Spotlight on Lifelong Learning

Labour and Advanced Education

March 26, 2012 2:09 PM

Four Nova Scotians are being recognized for sharing their stories of how lifelong learning is benefitting them at home and giving them the right skills for good jobs.

Students at the Nova Scotia School for Adult Learning wrote essays on how learning has touched their lives to celebrate Adult Learners' Week. A Literacy Nova Scotia event celebrated the winners.

Naomi Walker, 28, is one of this year's winners. The mother of two from Halifax returned to the classroom years after leaving Grade 9.

"As a young child and teen, the aspiration to excel in my schooling was never there. Now as a part of the adult learning program, I find myself inspired to reach my full potential," said Ms. Walker. "I have finally reached a secure position in my life where it is heading in a positive direction. I can finally be confident in myself."

As part of the province's workforce strategy, and the jobsHere plan to grow Nova Scotia's economy, a number of programs and projects help adult learners make the most of their abilities.

"Not only does lifelong learning benefit the individual, it has a positive impact on their families, their communities and the province as a whole," said Premier Darrell Dexter. "Ongoing training and skill development is the cornerstone of a strong and healthy workforce. The jobs of tomorrow, and many of the jobs of today, will require us to keep learning every day."

UNESCO's International Adult Learners' Week celebrates the achievements of adult learners and the organizations that support them, as well as the tremendous benefit of lifelong learning.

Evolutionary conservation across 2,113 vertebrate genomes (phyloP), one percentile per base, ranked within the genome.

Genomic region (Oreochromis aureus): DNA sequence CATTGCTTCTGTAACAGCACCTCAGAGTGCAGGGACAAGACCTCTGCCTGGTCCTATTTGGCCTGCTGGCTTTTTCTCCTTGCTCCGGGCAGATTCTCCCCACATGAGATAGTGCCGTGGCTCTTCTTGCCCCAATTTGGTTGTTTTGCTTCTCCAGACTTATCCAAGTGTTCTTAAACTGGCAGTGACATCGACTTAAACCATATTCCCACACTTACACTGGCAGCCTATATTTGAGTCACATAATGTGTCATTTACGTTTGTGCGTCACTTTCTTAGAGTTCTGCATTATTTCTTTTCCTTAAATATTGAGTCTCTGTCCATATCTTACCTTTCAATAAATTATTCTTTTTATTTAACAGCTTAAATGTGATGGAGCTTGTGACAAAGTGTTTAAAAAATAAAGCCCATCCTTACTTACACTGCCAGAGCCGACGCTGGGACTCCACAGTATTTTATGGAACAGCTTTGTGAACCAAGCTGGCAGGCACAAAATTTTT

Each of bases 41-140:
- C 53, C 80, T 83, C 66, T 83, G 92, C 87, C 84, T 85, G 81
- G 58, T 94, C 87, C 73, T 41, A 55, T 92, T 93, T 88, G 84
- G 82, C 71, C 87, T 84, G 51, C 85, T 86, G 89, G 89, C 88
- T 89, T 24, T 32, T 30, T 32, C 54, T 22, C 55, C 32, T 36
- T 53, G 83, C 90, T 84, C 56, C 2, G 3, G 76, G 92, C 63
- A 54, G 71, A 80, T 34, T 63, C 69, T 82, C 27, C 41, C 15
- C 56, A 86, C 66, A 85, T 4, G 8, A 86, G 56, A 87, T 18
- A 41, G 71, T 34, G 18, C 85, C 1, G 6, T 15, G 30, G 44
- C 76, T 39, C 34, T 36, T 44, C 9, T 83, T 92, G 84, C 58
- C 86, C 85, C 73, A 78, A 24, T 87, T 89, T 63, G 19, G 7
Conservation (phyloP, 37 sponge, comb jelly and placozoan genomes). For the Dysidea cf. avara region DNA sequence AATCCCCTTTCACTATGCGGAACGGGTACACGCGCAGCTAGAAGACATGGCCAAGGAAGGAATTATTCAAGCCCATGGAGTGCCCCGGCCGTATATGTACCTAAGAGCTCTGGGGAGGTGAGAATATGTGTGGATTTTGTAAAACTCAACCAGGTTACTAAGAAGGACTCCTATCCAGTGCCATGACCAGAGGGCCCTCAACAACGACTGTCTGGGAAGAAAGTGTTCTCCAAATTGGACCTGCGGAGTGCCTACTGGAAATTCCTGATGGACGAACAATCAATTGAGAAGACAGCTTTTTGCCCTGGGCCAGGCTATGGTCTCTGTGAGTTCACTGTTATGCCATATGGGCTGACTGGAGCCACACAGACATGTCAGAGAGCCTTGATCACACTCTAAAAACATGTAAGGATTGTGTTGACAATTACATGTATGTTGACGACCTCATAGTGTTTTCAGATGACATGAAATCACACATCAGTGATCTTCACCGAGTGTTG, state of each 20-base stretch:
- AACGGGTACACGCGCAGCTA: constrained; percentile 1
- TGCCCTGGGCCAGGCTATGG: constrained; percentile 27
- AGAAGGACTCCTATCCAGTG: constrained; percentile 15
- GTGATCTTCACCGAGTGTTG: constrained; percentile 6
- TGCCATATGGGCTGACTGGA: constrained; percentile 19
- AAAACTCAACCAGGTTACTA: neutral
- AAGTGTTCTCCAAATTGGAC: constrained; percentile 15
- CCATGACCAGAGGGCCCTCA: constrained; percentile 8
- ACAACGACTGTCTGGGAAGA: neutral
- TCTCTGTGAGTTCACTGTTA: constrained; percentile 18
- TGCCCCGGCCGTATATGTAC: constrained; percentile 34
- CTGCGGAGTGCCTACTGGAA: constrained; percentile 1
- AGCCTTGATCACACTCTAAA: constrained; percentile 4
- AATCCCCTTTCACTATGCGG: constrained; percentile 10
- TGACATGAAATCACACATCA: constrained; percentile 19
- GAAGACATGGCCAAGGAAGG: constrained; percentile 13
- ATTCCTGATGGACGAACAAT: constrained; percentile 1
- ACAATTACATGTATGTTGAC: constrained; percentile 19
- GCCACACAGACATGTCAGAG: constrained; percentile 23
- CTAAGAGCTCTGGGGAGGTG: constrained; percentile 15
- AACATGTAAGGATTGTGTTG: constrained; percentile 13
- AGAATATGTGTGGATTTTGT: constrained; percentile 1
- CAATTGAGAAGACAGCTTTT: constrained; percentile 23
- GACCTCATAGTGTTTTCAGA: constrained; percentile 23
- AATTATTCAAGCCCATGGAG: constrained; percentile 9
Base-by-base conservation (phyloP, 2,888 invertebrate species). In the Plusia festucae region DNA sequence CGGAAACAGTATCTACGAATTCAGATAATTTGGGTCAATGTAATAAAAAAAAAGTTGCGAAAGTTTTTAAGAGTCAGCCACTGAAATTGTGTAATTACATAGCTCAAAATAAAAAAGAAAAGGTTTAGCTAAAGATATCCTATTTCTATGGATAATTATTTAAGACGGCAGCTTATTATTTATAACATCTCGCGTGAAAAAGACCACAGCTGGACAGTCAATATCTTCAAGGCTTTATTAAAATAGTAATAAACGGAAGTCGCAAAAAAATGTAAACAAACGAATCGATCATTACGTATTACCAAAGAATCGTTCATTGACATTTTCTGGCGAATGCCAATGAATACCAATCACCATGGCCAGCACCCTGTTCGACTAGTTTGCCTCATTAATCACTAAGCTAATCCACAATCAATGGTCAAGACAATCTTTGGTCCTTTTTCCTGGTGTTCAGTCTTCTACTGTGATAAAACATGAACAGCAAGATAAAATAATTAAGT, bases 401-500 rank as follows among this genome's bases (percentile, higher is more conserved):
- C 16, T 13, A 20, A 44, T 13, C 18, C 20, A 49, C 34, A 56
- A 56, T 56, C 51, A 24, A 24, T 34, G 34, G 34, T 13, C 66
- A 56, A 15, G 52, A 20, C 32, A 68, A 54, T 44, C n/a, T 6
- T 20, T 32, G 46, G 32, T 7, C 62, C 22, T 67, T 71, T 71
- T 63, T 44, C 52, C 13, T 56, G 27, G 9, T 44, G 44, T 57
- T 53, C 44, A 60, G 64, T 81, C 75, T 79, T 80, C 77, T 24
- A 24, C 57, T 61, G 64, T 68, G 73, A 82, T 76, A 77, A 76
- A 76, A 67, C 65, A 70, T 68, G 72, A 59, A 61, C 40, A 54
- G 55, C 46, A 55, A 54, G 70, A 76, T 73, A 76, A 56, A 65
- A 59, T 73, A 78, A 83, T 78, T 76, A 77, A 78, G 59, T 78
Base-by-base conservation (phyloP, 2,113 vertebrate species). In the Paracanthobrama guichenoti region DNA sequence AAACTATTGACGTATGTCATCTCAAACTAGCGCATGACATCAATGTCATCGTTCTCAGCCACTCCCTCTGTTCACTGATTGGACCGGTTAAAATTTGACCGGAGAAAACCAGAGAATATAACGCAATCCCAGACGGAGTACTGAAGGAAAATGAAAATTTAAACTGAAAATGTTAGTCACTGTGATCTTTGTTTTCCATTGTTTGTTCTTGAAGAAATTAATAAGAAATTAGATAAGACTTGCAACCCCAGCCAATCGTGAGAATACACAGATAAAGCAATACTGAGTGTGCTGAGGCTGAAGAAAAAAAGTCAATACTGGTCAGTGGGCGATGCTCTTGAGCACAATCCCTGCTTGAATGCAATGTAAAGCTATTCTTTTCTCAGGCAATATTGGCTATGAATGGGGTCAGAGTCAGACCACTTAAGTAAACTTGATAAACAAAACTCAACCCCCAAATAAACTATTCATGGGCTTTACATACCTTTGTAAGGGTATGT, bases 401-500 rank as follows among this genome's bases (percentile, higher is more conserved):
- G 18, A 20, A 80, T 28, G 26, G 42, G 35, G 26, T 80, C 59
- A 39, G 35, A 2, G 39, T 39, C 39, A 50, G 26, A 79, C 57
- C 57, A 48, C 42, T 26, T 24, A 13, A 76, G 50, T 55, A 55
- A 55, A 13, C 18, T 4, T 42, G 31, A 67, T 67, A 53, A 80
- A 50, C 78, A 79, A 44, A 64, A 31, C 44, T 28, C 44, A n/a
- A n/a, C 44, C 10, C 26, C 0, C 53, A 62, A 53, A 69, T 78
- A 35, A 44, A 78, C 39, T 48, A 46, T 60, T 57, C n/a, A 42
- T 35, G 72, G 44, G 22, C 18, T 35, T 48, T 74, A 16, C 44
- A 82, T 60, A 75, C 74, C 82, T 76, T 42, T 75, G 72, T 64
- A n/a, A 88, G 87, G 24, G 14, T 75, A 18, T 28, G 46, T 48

"I have met many people of all ages whose lives have been fundamentally changed by returning to the classroom," said Marilyn More, Minister of Labour and Advanced Education. "No matter what your situation, learning is the key to unlocking your full potential. I urge everyone to keep striving to better themselves and never stop learning."

Joanna Bisson of Antigonish, Yodit Matewos of Halifax, and Simone Beaudoin of Amherst, are the other adult learners recognized for their essays at the ceremony.

"Adult Learners' Week is a time for celebration because it reminds us that learning, which continues over our lifetime, adds to the quality of our lives," said Ann Marie Downie, executive director, Literacy Nova Scotia. "We develop skills that keep us connected to and growing in the workplace, family and community."

For more information about adult learning opportunities in Nova Scotia, go to http://careers.novascotia.ca or 1-877-go-NSSAL (1-877-466-7725).


FOR BROADCAST USE:

     Four Nova Scotians are being recognized for sharing their

stories of how lifelong learning is benefitting them at home and

giving them the right skills for good jobs.

     The writing contest was part of a celebration hosted by

Literacy Nova Scotia to kick off Adult Learners' Week.

     The winners of the contest were Naomi Walker of Halifax,

Joanna Bisson, of Antigonish, Yodit Matewos of Halifax, and

Simone Beaudoin of Amherst.

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Media Contact: Brian Taylor
              Labour and Advanced Education
              902-424-0281
              E-mail: taylorbk@gov.ns.ca